Recall that sound and startled feeling, and you might understand what it’s like when you’ve shaken a swarm of bees out of a tree. Roaring white noise, and chaotic squiggles dancing in every direction.  Step…back…slowly.  Did the queen come down with most of the bees, or is she still remaining on the branch with 1/3 of the bees?  Who knows.  Can’t tell.  Gotta re-shake the branch.  More bees, more chaos, more pant leg checking.  Repeat this process a few times.  Grab a handful of bees off the branch and shake them into the sea of other bees in the little hive box.  Hey, look at this!  They’re all starting to collect themselves into the same box now.  Bees from the branch, the grass, other boxes, your face…all starting to make their way back together.  Now to collect the stragglers with a little help from the girls.

Prescott Valley Bee Swarm FunnelTake the bee box about 20 feet away from the tree which still smells like where the bees balled up at, put a lid with a hole in it on top, and let the little ladies call everyone else home. A literal booty call.  Backsides high in the air and standing on their tippytoes a small gathering of bees begin to fan their wings around the hive box entrance while wafting pheromones into the air, signaling to any bees in the air that this is where they’ve all gone and to join them.  Take a little plastic funnel called a “bee escape”, reverse it, place it over the hole, and you have a swarm straggler collection device!  One by one the bees make their way down the funnel and into the box, while having a hard time going back out the funnel in the opposite direction. Pretty soon the tree and air is nearly devoid of bees, and they’re all in the box.  This is when you open your mind to the possibility that you’ve done it.  You’ve actually pulled this off.  And then you realize that these bees aren’t all that aggressive and haven’t been trying to destroy you.  Even after going through all that, they still seem pretty mild-mannered and easygoing.  Wow.  I could have a potentially workable hive here!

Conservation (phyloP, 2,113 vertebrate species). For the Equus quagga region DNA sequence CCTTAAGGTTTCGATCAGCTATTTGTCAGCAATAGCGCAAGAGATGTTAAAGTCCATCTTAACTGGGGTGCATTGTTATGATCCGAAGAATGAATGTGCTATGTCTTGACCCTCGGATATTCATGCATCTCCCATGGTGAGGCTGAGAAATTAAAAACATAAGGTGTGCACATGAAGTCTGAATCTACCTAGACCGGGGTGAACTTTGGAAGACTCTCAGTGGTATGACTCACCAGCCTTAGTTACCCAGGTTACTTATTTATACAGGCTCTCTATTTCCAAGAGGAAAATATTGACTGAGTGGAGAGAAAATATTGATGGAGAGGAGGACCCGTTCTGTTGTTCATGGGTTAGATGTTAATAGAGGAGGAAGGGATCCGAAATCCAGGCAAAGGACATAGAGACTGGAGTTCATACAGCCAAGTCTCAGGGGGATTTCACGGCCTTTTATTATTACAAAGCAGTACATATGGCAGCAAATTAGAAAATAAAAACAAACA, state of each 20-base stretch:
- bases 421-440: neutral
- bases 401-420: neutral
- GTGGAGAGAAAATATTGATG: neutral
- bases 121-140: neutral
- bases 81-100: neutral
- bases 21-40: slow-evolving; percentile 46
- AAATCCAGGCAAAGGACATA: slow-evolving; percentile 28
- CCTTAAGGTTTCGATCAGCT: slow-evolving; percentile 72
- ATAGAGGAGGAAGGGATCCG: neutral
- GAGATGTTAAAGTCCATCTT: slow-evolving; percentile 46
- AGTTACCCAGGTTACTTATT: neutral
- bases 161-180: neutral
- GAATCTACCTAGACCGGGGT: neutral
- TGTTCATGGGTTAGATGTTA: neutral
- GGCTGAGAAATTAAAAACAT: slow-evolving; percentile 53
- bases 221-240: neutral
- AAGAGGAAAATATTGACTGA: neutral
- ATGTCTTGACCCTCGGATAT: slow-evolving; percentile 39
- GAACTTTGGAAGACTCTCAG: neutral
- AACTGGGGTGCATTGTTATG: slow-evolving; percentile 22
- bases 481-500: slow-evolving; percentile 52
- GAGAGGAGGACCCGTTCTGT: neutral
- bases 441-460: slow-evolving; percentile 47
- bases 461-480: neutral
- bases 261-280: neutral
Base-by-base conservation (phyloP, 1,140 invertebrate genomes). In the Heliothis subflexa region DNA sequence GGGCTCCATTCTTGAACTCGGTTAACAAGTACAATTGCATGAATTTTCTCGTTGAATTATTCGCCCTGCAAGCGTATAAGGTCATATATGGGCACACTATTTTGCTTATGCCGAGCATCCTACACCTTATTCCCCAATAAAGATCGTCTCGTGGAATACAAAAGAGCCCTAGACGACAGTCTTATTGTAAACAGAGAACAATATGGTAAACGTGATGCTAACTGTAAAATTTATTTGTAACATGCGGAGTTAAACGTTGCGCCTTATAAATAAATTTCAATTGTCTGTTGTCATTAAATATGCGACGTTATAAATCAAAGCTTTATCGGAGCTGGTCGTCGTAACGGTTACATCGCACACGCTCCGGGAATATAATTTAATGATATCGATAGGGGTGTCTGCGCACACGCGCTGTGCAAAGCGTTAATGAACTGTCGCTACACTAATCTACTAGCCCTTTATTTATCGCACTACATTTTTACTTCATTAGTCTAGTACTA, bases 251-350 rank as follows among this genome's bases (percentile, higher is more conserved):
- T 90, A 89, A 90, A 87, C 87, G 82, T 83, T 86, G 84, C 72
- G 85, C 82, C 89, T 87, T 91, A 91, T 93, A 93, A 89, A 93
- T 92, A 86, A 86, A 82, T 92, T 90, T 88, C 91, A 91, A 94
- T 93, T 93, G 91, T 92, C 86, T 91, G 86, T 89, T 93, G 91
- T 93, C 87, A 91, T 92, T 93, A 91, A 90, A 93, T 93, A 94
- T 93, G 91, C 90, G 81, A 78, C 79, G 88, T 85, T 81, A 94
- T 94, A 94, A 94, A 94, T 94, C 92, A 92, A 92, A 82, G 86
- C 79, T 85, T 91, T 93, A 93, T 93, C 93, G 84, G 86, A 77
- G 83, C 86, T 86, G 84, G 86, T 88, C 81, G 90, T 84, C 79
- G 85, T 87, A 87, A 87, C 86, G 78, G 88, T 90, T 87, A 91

After clean-up and talking to Melanie a bit more about her animal and gardening operation there, she went out of her way with a donation for gas and my time, and a handful of herbs she’s been growing in her front garden.  A fair trade I’d say.  Isn’t that what life, neighbors, and even complete strangers should be about?  Helping out one another and giving whatever tutelage, talent, or thyme you may have extra of?  Sure would make the world a better place if we all did that.  That’s the kind of people I’ve come to find here in Flagstaff and Northern Arizona.  Sure, like the bees, we may have some people that are aggressive, defensive, and downright mean.  But we also have many I’ve come across in random places that are as golden and warm as a glowing beeswax candle, and that helps add just a little more sweetness to life each and every day.  Those are the people I want in my hive.


Royal Kenyon BeeWorks


10 fascinating facts about bees…

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  1. Bees can actually get to “know” their owner, and recognize him/her. Especially if kept in proximity to people and not kept in isolation miles away from civilization.